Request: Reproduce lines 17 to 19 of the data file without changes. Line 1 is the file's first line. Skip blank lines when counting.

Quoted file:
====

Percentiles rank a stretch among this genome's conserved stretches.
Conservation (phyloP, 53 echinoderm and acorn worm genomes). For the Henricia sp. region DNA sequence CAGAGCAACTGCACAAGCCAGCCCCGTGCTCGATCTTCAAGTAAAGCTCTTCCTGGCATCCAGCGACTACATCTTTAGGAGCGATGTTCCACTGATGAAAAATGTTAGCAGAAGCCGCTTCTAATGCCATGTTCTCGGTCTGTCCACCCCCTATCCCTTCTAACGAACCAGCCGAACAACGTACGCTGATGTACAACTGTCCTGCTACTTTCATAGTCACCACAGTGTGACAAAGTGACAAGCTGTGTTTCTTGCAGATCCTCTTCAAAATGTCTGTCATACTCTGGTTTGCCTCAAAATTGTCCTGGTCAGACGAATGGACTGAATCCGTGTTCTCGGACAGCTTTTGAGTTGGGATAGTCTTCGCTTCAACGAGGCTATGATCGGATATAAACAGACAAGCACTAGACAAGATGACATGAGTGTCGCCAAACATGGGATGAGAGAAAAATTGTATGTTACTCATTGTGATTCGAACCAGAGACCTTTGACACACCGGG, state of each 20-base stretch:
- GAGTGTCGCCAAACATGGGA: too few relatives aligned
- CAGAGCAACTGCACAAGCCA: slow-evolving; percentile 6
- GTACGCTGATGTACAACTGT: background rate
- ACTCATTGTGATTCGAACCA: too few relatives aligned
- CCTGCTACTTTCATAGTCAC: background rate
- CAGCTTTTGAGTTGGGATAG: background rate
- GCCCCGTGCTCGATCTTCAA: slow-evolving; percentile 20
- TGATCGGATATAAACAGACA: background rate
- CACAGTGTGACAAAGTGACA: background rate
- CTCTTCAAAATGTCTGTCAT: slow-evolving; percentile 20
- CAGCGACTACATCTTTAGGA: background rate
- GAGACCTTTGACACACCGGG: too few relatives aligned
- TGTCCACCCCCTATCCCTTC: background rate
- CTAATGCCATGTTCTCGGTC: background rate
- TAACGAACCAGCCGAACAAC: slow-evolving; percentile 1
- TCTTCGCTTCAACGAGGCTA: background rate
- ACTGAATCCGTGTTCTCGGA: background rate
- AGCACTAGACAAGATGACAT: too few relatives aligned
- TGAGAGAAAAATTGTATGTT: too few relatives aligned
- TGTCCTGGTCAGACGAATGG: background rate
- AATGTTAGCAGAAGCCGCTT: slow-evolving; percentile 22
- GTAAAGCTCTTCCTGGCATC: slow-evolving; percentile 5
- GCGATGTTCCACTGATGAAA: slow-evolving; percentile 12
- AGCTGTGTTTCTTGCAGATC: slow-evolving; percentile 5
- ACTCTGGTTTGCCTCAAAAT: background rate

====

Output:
- TAACGAACCAGCCGAACAAC: slow-evolving; percentile 1
- TCTTCGCTTCAACGAGGCTA: background rate
- ACTGAATCCGTGTTCTCGGA: background rate